Jail for killer who called 1471 to trace victim

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The Independent Online
An unemployed man who stabbed his love rival to death with an eight-inch carving knife after finding out his identity by dialling British Telecom's 1471 call-back service was yesterday cleared of murder by a jury.

But Colin Critchlow, 23, of Wednesfield, West Midlands, was jailed for five-and-a-half years for the manslaughter of 18-year-old soldier Andrew Green, of Willenhall, West Midlands.

The jury at Northampton Crown Court was told that Critchlow, who had denied murder, stabbed Mr Green in the back four times then kicked him in the head with steel-capped safety boots as he lay dying.

The jury found Critchlow guilty of manslaughter on the grounds that he was provoked into the attack by his live-in girlfriend Joanne Rudge, 19, also of Wednesfield.

They had been told that she flaunted her affections for Mr Green in front of him.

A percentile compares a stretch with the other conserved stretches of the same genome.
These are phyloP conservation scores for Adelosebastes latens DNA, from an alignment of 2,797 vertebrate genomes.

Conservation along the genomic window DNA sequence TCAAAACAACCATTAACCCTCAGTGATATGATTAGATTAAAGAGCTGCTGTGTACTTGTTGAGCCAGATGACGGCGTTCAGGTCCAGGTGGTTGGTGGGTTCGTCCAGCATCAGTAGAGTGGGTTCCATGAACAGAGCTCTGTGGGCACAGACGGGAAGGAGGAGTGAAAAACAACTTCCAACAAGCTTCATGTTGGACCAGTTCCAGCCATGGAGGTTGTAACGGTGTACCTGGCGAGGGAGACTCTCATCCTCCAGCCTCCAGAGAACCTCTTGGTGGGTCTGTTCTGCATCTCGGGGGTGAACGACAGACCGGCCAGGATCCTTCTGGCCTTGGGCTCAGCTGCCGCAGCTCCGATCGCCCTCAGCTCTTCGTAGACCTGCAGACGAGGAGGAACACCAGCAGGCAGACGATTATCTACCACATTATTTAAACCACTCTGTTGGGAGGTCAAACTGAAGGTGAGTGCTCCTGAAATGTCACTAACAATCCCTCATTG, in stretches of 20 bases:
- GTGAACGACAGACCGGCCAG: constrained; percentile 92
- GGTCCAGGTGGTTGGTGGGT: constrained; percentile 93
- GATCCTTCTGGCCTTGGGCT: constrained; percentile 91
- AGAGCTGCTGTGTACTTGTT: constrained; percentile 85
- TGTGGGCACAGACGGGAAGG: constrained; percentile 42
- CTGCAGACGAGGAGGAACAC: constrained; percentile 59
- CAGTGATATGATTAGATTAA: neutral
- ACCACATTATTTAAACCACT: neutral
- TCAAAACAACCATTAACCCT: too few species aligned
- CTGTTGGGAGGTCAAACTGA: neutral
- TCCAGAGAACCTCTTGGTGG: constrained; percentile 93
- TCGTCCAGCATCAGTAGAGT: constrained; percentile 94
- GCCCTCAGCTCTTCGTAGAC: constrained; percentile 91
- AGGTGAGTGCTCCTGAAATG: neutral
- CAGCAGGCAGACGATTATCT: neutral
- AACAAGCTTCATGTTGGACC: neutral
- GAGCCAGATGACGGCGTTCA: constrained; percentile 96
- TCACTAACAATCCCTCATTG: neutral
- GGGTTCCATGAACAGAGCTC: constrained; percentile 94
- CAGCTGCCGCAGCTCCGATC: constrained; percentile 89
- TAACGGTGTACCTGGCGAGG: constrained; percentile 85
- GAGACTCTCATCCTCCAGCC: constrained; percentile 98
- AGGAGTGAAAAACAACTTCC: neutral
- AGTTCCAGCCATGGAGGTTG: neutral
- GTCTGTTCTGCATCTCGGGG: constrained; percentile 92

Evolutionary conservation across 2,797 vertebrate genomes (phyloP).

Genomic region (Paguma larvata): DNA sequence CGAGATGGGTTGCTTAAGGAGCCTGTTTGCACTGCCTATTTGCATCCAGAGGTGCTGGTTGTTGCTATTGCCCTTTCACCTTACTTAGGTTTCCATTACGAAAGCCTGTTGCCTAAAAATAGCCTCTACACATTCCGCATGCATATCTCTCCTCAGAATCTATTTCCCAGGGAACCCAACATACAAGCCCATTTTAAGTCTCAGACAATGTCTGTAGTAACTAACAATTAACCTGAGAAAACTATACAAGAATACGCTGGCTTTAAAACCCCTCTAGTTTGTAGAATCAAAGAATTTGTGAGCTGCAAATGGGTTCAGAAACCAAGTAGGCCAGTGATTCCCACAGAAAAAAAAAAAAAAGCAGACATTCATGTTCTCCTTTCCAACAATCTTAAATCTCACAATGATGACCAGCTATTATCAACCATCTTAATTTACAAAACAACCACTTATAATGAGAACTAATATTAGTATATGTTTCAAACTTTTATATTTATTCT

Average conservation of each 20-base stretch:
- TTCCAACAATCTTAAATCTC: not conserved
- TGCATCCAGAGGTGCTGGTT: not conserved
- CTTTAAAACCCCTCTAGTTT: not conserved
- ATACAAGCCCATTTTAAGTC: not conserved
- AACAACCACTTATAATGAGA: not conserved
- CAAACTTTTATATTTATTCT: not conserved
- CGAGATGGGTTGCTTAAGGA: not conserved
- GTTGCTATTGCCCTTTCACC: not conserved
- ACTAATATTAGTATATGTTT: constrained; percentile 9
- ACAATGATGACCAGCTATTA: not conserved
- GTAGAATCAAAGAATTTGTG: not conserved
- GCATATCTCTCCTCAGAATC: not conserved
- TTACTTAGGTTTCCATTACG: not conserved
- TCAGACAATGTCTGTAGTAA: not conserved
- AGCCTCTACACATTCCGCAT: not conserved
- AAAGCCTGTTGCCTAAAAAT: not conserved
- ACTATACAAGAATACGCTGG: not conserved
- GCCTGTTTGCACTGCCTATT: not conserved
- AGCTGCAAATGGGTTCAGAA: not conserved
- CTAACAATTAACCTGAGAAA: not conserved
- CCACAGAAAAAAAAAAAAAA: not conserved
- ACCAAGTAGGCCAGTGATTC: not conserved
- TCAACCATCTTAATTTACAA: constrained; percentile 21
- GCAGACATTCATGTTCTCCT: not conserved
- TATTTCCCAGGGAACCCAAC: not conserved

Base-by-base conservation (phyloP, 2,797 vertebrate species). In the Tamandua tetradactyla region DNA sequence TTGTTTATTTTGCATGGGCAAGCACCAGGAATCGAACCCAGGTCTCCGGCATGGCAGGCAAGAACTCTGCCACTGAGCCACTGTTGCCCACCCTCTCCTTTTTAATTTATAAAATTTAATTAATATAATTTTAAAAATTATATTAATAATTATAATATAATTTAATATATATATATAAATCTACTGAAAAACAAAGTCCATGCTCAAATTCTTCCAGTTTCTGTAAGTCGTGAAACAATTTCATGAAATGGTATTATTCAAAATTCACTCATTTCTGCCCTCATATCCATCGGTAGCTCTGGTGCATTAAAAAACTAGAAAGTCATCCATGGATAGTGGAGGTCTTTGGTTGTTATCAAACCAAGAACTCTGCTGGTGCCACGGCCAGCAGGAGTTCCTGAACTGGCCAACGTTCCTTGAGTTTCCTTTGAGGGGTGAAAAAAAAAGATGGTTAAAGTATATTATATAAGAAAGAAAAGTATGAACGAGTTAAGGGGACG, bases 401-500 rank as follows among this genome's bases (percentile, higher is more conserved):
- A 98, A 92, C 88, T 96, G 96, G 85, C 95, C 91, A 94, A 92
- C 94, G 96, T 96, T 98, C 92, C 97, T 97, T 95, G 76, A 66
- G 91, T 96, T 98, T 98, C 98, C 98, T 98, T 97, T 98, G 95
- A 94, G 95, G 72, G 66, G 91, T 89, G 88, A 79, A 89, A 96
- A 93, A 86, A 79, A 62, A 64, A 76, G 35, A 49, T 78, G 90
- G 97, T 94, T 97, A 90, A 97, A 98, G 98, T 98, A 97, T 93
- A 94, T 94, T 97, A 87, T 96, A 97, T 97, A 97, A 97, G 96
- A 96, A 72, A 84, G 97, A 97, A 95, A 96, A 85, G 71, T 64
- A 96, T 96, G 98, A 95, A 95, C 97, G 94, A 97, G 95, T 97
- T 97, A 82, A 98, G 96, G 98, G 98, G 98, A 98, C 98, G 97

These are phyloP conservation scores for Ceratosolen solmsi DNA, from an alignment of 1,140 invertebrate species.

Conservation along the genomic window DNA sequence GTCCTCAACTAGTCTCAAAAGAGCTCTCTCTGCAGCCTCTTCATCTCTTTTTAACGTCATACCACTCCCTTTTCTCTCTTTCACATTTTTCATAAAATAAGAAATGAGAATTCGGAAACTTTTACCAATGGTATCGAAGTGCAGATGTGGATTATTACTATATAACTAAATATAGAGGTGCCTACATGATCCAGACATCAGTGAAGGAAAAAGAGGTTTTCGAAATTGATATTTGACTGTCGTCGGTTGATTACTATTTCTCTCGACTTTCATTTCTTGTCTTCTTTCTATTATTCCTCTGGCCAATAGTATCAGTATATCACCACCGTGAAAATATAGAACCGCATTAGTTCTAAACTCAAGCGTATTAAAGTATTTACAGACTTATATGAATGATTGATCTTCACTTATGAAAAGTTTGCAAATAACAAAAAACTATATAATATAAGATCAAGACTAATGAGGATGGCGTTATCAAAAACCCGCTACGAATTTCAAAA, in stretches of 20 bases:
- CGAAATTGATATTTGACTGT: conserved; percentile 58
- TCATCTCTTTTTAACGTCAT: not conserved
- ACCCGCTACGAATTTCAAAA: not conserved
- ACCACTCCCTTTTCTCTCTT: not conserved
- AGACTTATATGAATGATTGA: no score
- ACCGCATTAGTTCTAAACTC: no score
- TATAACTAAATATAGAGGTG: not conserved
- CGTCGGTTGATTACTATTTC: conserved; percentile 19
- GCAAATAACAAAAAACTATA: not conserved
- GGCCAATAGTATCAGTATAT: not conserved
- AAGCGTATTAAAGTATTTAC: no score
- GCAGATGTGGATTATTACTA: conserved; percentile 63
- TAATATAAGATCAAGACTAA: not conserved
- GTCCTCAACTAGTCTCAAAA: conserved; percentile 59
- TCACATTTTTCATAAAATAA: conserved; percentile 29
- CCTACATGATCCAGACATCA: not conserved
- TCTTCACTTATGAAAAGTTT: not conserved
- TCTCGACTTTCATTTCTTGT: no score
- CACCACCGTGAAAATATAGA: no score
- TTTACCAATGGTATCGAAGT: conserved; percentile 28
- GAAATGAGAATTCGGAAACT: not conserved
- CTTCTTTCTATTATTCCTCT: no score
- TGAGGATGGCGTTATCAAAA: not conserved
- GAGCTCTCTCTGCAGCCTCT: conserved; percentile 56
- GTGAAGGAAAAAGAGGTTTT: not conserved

Critchlow was also sentenced to a year's jail, to be served consecutively, after admitting stealing nearly pounds 14,000 from the safe of an hotel in Wolverhampton where he previously worked as a porter.

He asked the court to pass on his regret and sorrow what he had done to the Green family.

Outside court after the hearing members of Mr Green's family were in tears, and described the verdict as a disgrace.

"He has got away with murder. It is a disgrace," said Mr Green's grandmother, Elizabeth Green.

Mr Green's parents and other members of his family were often in tears as they sat through the five-day trial.

The jury had been told how Critchlow became suspicious that Ms Rudge, with whom he has a one-year-old daughter, was seeing someone else.

He dialled 1471 after finding a number he did not recognise on their telephone - and got the number of Mr Green's parents home.

He then chased Mr Green in a car after spotting him kissing and holding hands with Ms Rudge in Wednesfield last August.

Mr Green stumbled and fell over as he tried to get away. Critchlow leapt out of the car and stabbed him four times in the back as he lay face down on the floor.

He then kicked Mr Green in the head, shouting: "Get up and fight you bastard."

Critchlow claimed in his evidence that he had not intended to kill Mr Green and said he had no memory of stabbing him with the knife.

Mr Green, a private in the Royal Artillery, had only returned home on leave the night before his death.